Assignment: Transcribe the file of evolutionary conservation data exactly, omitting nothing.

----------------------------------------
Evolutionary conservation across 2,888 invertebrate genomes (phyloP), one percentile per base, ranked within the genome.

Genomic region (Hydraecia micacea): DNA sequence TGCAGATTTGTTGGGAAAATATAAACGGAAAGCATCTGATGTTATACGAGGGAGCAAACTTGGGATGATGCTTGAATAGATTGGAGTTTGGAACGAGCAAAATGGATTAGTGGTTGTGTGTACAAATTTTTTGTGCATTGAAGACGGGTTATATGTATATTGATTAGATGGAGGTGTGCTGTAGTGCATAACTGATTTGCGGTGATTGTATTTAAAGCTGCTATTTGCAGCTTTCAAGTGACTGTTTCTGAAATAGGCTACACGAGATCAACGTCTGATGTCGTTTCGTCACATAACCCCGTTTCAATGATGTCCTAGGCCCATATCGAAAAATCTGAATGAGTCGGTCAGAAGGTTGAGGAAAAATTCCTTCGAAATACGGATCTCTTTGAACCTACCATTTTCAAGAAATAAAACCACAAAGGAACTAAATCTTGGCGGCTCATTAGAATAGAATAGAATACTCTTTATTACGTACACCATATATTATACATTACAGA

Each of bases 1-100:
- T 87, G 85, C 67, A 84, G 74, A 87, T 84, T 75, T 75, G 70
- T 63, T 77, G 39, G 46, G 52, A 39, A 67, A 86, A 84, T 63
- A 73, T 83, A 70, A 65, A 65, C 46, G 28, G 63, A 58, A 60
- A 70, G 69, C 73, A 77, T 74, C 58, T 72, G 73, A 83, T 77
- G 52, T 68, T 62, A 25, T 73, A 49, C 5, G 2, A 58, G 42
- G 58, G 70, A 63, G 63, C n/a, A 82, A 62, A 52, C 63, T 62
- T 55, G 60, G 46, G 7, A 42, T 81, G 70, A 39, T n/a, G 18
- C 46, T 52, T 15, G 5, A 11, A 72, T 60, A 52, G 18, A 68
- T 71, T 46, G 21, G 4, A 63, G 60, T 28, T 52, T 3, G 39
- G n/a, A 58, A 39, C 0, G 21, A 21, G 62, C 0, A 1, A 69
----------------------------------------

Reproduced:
Evolutionary conservation across 2,888 invertebrate genomes (phyloP), one percentile per base, ranked within the genome.

Genomic region (Hydraecia micacea): DNA sequence TGCAGATTTGTTGGGAAAATATAAACGGAAAGCATCTGATGTTATACGAGGGAGCAAACTTGGGATGATGCTTGAATAGATTGGAGTTTGGAACGAGCAAAATGGATTAGTGGTTGTGTGTACAAATTTTTTGTGCATTGAAGACGGGTTATATGTATATTGATTAGATGGAGGTGTGCTGTAGTGCATAACTGATTTGCGGTGATTGTATTTAAAGCTGCTATTTGCAGCTTTCAAGTGACTGTTTCTGAAATAGGCTACACGAGATCAACGTCTGATGTCGTTTCGTCACATAACCCCGTTTCAATGATGTCCTAGGCCCATATCGAAAAATCTGAATGAGTCGGTCAGAAGGTTGAGGAAAAATTCCTTCGAAATACGGATCTCTTTGAACCTACCATTTTCAAGAAATAAAACCACAAAGGAACTAAATCTTGGCGGCTCATTAGAATAGAATAGAATACTCTTTATTACGTACACCATATATTATACATTACAGA

Each of bases 1-100:
- T 87, G 85, C 67, A 84, G 74, A 87, T 84, T 75, T 75, G 70
- T 63, T 77, G 39, G 46, G 52, A 39, A 67, A 86, A 84, T 63
- A 73, T 83, A 70, A 65, A 65, C 46, G 28, G 63, A 58, A 60
- A 70, G 69, C 73, A 77, T 74, C 58, T 72, G 73, A 83, T 77
- G 52, T 68, T 62, A 25, T 73, A 49, C 5, G 2, A 58, G 42
- G 58, G 70, A 63, G 63, C n/a, A 82, A 62, A 52, C 63, T 62
- T 55, G 60, G 46, G 7, A 42, T 81, G 70, A 39, T n/a, G 18
- C 46, T 52, T 15, G 5, A 11, A 72, T 60, A 52, G 18, A 68
- T 71, T 46, G 21, G 4, A 63, G 60, T 28, T 52, T 3, G 39
- G n/a, A 58, A 39, C 0, G 21, A 21, G 62, C 0, A 1, A 69